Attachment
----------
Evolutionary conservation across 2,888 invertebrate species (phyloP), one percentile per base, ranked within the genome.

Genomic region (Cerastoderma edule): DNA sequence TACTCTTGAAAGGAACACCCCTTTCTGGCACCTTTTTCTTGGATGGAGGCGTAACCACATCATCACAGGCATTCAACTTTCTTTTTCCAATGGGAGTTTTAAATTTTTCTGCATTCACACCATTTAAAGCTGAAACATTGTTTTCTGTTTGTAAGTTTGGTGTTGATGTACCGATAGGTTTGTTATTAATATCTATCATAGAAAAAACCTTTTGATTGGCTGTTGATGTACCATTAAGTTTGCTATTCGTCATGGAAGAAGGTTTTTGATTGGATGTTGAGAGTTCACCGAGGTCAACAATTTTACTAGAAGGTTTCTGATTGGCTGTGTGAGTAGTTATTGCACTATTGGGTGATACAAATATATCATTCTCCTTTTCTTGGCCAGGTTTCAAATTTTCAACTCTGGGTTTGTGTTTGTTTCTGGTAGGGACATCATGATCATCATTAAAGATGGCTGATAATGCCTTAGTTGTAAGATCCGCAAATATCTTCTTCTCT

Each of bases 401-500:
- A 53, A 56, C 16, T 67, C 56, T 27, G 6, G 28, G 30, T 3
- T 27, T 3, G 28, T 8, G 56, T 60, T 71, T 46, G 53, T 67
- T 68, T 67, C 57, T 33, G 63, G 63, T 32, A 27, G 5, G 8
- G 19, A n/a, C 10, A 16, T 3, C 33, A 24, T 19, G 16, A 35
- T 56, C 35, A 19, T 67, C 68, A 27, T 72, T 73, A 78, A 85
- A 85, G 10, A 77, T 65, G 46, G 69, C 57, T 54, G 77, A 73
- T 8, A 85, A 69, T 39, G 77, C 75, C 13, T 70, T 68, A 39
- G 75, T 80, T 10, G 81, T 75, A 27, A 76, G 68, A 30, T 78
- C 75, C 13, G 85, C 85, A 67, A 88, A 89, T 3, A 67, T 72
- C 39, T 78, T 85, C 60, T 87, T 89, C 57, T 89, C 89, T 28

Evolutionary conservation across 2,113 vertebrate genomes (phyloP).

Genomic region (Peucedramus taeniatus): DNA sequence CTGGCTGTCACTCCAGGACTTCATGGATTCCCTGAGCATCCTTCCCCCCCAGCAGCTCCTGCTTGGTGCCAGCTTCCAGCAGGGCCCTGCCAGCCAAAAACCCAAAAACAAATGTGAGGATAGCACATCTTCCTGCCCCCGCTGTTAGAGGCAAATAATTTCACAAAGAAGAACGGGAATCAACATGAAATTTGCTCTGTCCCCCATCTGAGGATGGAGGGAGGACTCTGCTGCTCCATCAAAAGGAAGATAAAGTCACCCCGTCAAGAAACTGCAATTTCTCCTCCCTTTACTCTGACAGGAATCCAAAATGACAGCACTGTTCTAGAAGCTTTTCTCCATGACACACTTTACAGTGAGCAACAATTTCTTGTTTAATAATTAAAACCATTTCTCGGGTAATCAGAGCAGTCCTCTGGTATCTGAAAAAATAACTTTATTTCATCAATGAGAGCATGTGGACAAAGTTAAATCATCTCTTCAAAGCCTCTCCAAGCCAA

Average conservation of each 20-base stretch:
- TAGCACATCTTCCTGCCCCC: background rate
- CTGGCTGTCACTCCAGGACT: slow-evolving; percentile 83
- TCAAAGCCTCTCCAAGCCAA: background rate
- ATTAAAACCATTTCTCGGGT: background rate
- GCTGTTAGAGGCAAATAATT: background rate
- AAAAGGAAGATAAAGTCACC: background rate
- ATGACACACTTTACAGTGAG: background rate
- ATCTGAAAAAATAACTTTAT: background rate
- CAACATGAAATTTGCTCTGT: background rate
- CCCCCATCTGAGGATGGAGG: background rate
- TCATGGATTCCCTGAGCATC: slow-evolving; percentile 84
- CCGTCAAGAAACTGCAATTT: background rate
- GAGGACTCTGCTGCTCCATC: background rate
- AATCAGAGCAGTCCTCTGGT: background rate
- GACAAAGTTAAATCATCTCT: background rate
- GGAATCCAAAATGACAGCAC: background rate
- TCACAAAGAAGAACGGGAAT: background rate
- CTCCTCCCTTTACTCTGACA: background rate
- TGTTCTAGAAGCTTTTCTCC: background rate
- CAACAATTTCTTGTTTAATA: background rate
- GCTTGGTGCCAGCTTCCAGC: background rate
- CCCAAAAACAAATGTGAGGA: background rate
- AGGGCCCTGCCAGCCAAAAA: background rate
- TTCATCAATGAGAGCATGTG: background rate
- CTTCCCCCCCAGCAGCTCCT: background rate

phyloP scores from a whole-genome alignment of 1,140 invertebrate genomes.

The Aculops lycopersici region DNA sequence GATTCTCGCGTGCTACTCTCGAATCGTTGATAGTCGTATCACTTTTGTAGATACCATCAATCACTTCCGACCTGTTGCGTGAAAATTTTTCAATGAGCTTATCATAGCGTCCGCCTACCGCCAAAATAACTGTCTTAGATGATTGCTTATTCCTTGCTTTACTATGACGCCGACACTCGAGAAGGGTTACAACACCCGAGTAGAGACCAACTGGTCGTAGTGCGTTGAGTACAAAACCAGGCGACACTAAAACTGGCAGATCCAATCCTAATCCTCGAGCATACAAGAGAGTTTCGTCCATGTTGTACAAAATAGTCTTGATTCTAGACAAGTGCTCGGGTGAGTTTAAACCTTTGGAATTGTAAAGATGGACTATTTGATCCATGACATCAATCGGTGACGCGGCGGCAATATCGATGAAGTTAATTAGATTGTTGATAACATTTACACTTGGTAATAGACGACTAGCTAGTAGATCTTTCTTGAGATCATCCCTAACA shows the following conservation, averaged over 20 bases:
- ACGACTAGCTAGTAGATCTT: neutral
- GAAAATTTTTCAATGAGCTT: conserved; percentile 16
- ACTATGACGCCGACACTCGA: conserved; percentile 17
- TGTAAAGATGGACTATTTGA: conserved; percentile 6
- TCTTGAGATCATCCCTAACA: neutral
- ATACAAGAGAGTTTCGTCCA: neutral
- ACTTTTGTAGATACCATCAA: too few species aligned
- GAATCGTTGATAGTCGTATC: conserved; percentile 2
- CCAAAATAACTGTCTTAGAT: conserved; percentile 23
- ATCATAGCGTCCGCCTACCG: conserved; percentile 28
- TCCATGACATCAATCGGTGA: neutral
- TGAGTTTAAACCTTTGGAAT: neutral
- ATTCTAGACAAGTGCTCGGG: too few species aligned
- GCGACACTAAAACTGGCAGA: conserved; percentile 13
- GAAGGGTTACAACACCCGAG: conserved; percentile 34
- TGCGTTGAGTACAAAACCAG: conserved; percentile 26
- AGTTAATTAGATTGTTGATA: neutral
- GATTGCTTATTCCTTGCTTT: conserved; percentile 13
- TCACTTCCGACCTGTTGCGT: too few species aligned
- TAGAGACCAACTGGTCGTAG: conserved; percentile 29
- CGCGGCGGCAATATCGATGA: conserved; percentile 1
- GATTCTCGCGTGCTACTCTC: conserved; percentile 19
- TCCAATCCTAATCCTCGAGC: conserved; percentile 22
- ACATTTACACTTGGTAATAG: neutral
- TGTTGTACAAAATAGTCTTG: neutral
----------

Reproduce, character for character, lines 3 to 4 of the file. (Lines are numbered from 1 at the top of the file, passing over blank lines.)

Each of bases 401-500:
- A 53, A 56, C 16, T 67, C 56, T 27, G 6, G 28, G 30, T 3